Is it possible that healthcare costs will return to pre-pandemic levels in 2022?
Yes, it is, according to a Mercer’s National Survey of Employer-Sponsored health Plans 2021.
You can expect to see an increase of 4.7% for 2022. That’s what 1,502 employers predicted in the survey. And it’s on par with the average annual cost growth over recent years – minus the past two pandemic years.
While the pandemic isn’t over, many states don’t have mask requirements. Because of this, people are feeling more comfortable going out. That means they’re picking up where they left off in 2019/2020 on their health care needs.
Since people put off medical care because they were afraid to go to the doctors and medical facilities, employer healthcare costs dropped. Now, those medical conditions that were ignored for a year or two, have gotten worse. And, of course, they’re more expensive to treat.
The good news: Employers aren’t shifting this cost increase to their employees by raising deductibles or copays. In fact, the employees’ amount of total health plan premium costs won’t change from 2021 which was 22%. And 32% of large employers (20,000 employees or more) said they plan to decrease employees share in 2022.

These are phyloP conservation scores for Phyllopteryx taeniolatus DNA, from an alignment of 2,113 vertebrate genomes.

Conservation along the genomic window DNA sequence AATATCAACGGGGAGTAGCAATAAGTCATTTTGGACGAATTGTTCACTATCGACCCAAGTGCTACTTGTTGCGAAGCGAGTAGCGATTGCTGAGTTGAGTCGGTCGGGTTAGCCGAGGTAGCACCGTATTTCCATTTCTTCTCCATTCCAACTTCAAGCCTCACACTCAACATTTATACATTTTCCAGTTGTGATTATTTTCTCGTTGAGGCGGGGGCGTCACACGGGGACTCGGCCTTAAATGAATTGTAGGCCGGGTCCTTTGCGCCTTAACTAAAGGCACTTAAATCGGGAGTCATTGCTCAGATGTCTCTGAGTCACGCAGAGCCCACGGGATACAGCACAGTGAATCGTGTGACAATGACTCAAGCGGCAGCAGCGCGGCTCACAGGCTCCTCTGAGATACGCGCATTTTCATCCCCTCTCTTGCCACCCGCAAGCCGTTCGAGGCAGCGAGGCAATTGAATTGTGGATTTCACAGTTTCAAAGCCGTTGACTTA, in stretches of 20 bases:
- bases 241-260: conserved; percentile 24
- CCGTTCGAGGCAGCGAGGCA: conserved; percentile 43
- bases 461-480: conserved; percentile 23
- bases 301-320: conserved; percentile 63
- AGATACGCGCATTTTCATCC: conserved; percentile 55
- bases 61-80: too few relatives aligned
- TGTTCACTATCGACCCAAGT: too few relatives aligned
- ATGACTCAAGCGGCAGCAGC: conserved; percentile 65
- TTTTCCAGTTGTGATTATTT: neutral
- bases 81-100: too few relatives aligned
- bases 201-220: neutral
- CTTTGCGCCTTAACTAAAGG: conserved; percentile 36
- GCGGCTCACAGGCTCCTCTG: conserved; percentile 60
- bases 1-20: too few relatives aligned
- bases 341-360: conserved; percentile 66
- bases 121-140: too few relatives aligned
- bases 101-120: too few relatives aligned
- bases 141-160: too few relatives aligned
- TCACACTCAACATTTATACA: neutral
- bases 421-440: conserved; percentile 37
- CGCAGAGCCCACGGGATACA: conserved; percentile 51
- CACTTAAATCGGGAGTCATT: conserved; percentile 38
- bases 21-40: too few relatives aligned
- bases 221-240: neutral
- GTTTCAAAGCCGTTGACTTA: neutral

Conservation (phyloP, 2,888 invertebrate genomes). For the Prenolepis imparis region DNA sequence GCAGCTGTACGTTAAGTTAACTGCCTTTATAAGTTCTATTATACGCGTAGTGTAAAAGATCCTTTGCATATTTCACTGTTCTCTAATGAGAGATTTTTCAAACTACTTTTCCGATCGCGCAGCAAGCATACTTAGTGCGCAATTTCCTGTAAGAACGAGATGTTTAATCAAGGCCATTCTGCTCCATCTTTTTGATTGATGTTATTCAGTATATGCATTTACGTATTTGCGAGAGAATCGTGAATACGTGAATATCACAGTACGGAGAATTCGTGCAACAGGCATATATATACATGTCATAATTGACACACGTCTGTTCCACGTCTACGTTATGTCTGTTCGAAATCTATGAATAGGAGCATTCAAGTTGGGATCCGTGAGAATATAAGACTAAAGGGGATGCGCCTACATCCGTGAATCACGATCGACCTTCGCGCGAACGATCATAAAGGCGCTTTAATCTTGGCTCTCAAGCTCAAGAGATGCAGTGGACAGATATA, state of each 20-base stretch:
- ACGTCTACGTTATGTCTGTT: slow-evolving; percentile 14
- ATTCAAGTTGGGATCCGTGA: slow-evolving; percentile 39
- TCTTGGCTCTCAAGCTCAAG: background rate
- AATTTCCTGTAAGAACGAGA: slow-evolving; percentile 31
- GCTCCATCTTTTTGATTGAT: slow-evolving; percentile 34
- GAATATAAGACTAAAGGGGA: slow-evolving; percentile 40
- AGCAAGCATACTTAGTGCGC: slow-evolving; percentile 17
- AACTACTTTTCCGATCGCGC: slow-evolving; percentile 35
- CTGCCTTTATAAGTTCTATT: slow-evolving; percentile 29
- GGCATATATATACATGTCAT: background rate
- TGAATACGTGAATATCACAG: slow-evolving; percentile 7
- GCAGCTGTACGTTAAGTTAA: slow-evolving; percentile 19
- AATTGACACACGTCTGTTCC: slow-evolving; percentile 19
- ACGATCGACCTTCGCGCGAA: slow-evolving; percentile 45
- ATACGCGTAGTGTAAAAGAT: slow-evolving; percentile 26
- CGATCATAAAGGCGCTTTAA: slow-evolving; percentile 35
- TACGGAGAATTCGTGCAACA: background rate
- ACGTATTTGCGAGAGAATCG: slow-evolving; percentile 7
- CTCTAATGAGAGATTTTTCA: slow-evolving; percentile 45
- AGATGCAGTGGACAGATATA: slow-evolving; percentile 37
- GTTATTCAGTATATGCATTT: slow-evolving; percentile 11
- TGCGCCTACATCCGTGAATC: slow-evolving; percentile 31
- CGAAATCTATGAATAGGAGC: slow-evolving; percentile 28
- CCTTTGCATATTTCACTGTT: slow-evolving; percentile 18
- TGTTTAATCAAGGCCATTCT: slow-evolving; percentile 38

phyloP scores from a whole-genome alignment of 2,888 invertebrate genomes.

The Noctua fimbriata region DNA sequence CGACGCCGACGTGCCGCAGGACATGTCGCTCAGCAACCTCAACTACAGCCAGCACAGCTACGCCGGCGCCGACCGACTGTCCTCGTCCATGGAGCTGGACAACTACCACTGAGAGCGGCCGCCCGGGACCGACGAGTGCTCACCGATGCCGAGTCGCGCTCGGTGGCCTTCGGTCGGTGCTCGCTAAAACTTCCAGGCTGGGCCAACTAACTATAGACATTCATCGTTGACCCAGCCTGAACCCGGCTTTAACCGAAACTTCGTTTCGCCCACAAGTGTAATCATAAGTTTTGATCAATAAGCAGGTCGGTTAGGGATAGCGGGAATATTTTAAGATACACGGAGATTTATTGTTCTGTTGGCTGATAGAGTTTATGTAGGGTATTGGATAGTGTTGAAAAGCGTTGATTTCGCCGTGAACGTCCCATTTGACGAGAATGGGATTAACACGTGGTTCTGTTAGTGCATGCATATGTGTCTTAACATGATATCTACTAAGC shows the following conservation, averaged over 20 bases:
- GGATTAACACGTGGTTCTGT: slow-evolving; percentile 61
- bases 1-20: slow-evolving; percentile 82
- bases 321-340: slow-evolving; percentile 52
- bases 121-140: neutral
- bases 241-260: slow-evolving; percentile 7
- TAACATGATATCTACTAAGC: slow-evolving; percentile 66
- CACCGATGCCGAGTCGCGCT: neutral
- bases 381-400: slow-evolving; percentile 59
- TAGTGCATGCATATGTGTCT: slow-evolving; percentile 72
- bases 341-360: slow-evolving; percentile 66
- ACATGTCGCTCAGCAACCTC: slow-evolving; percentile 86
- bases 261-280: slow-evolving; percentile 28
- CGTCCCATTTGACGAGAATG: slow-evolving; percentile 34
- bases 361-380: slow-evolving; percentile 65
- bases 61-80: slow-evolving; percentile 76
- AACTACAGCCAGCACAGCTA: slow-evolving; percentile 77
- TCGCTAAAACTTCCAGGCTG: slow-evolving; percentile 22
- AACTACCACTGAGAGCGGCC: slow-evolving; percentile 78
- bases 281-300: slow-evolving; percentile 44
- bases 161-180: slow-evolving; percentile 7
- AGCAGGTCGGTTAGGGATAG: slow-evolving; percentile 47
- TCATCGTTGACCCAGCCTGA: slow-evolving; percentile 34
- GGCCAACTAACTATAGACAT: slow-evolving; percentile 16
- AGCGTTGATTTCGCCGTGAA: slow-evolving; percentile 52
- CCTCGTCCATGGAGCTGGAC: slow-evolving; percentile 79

Keeping healthcare costs down
Even if you don’t fit into this category of large employers, there are still ways to keep your firm’s healthcare costs down.
The pandemic got a lot of employees to try virtual care. And now they like it and want it to continue. In fact, another Mercer’s Health on Demand Survey found that the majority of 2,000 workers who tried telemedicine visits for the first time plan to keep using it.
Benefits pros can encourage employees to take advantage of virtual care. One way to do this, have employees who’ve had telemedicine visits write testimonials of why they liked them and how they benefited.
Also, making behavioral health care a priority is important because employees say they’re “highly” or “extremely” stressed. Addressing employee’s mental and emotional health via telemedicine is convenient and highly desired by staff. In fact, 76% of survey respondents said they were making behavioral health a top priority for the next three to five years.
If you no longer have a total in-office workforce, there are perks you can provide to help employees stay healthy and cut down on healthcare costs. For example, some employers (21%) plan to deliver healthy snacks to employees at home or a stipend for a gym membership, or well-being activities or services. This is in place of maybe an onsite gym or healthy snacks in the lunchroom.
Be creative with these little “extra” benefits. They’ll be highly valued by your workforce which will increase retention.